Therapy team dreams

December 20, 2010

Michele Forto

Volunteering is a wonderful way to give back to your local community.  There are many ways to volunteer but one in particular that seems to be very popular today is volunteering as a Therapy Team with your dog.

At Dog Works Training Centers, we get countless calls and inquiries monthly regarding individuals interested in certifying their dog as a therapy dog.  Many times, the individual is taken aback once they learn what it takes. You see not every dog can or wants to work.  Not every dog has the temperament or drive to make itself available emotionally and physically to strangers in new unfamiliar environments.

[ Info on Therapy Dog Training at Denver Dog Works ]

That being said Dog Works Training Centers offers many different levels of Therapy Team training.  Including temperament testing and recertification training, we are familiar with the practices and testing requirements of Delta Society (http://www.deltasociety.org), Therapy Dogs International, Children’s Hospital, and S.A.R.A. therapy team certification.

If you are thinking about volunteering with your dog and becoming a therapy team take some time and research your endeavor.  Ask at the local assisted living homes, hospitals, schools, and libraries if they utilize this service and what certification they are looking for.  There are also several private therapists, in home care businesses and enrichment programs that utilize therapy teams.  Your local dog trainer is a great resource and I would recommend starting with a trainer who is certified or experienced in therapy training.

Training recommendations for therapy dogs; basic obedience, Canine Good Citizen, a form of public access training, and proper socialization with people and outside environments.

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Michele Forto is the Denver Dog Training Examiner, the lead trainer at Denver Dog Works and the co-host of the Dog Works Radio Show.

 

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Is your puppy bored?

December 19, 2010

Michele Forto

Believe it or not your puppy can get bored!  How can that be?  My puppy has baskets full of toys in the house and outside.  I take my puppy on two walks a day and spend time with him in the evening.

When I’m asked to come to a client’s home to help them when their puppy has been chewing the furniture or is urinating from excitement or isn’t able to quiet down the first thing I observe is that there are too many choices.

Too many choices = boredom

I recommend just five toys and activities.  I have found that this keeps the puppy interested and keeps the family interested.  With all of the choices out there in the big box stores its no wonder we buy too much for our puppy.  We are sucked into the marketing skeem and the guilt ridden commercials with the cute and cuddlies with big brown eyes.  Truth be known, puppies will seek out items that feel good, taste good and make their teeth feel better.  They like chewing on the table legs and door jams because wood, although hard is also chewy and soft in a dog’s mouth offering just enough give when they sink their teeth in.  Puppies seek out shoes, socks, and other unmentionables because truth be known, they smell like us.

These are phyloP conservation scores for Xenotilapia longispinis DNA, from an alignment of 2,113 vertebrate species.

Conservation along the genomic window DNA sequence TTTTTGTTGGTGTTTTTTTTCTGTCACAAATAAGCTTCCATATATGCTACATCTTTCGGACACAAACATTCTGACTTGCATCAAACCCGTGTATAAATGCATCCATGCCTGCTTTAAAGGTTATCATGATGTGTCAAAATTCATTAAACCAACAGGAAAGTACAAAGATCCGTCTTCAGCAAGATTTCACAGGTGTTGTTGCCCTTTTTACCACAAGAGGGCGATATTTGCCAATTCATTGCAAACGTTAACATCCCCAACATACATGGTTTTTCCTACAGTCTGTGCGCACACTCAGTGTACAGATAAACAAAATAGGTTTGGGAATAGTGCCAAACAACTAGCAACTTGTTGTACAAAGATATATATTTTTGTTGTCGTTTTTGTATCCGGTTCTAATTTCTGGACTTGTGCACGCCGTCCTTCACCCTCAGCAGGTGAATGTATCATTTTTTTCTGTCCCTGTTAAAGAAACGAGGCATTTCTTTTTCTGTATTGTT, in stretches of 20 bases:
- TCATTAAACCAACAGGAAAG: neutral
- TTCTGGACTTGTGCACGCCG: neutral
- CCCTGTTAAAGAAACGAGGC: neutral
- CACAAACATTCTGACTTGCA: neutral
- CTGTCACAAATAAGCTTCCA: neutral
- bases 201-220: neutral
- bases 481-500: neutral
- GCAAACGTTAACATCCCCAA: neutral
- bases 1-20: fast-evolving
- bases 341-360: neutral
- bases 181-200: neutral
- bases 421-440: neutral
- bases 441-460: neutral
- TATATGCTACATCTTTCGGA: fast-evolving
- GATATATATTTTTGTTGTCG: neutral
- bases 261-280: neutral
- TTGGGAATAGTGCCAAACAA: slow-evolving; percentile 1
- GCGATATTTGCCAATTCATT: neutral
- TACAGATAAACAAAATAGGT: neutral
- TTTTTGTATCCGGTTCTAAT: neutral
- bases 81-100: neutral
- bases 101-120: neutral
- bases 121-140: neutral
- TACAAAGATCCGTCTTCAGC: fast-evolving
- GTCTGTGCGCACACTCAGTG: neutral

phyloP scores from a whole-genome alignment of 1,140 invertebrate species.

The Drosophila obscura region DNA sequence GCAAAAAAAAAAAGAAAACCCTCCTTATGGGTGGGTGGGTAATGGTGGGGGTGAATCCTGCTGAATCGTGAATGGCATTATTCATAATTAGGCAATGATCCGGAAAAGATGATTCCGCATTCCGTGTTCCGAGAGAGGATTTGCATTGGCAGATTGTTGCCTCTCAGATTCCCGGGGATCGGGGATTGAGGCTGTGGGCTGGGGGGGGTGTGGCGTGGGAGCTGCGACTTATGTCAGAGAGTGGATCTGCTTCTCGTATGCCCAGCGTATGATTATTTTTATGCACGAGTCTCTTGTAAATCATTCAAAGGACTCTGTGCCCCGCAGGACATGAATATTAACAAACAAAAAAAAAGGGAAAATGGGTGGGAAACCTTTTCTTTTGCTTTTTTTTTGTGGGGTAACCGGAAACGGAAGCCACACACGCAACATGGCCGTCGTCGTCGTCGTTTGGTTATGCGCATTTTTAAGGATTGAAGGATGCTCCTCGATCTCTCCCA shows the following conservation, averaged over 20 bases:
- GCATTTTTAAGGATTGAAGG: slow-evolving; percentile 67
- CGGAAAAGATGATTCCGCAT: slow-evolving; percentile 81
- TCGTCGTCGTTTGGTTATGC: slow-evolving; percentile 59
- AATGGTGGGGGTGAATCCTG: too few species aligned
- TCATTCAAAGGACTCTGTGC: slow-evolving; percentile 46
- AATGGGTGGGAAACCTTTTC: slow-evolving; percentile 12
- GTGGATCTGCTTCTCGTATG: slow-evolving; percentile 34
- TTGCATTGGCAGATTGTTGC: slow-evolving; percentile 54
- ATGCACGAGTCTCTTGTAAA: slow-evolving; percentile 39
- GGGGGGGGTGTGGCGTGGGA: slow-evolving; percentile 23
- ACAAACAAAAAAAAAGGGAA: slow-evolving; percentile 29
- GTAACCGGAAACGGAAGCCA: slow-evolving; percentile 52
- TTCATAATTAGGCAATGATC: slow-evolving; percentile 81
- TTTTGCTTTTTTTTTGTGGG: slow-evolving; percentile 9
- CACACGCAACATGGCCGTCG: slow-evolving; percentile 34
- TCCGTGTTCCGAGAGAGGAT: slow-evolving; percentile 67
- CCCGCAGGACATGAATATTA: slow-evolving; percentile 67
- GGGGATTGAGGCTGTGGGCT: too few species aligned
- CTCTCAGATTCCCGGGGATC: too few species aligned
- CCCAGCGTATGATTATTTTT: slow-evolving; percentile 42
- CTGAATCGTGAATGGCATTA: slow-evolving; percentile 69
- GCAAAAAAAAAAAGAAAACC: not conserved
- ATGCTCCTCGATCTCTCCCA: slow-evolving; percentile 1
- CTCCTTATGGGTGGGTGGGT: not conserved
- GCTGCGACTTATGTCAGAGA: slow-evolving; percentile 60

[ Rewind: Puppy Wish List ]

The following are the toys I recommend for medium to large breed dogs – remember a puppy will only entertain himself for so long.

  1. Tennis ball or rubber ball of like size
  2. Soccer ball – size 3 slightly deflated (outside)
  3. Stuffable treat toys like KONG
  4. Frisbee made from material, hard plastic can hurt their mouths
  5. Dog safe stuffed toy with rope

I also recommend that you incorporate obedience training into your games with your puppy.  This challenges them and makes the playtime more interactive.

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Michele Forto is the Denver Dog Training Examiner, the lead trainer at Denver Dog Works and the co-host of the Dog Works Radio Show.

 


Dog Works Radio: Pit Bulls as Service Dogs? Not in Denver

December 13, 2010

Pit Bulls as Service Dogs?

On the latest edition of the Dog Works Radio we spoke to an expert in ADA (Americans With Disabilities Act) policy in Denver, Candice Adler about the recent ruling to not allow Pit Bulls as service dogs in Denver.

Pit Bulls as service dogs will be not allowed in the City and County of Denver, CO in a landmark ruling last week. The City Council turned down down an amendment to the decade long breed ban that includes Pit Bulls. A suit was brought forth by a US Solider to be allowed to keep his pit bull as a service dog. The Department of Justice announced this summer that new rules will be in place this coming March. The City of Denver said it doesn’t care and they are not making exceptions. A suit is in the works…

The Dog Works Radio Show is hosted by well respected canine behaviorist, Dr. Robert Forto and is brought to you by Twine Group Media and Dog Works Training Centers. The Dig Doctor Radio Show demonstrates through guests, call-ins, chats and social media how dog owners can have a balanced relationship with their dogs.

Listen to the latest show here:

Dog Works Radio: Pit Bulls as Service Dogs? Not in Denver

We welcome your comments suggestions and concerns. Please comment below or send them to live@dogdoctorradio.com

[ Rewind: Mush You Huskies: Ballad of the Northland ]

[ Rewind: Dog Works Radio: Atticus the Wolfdog of a US Solider ]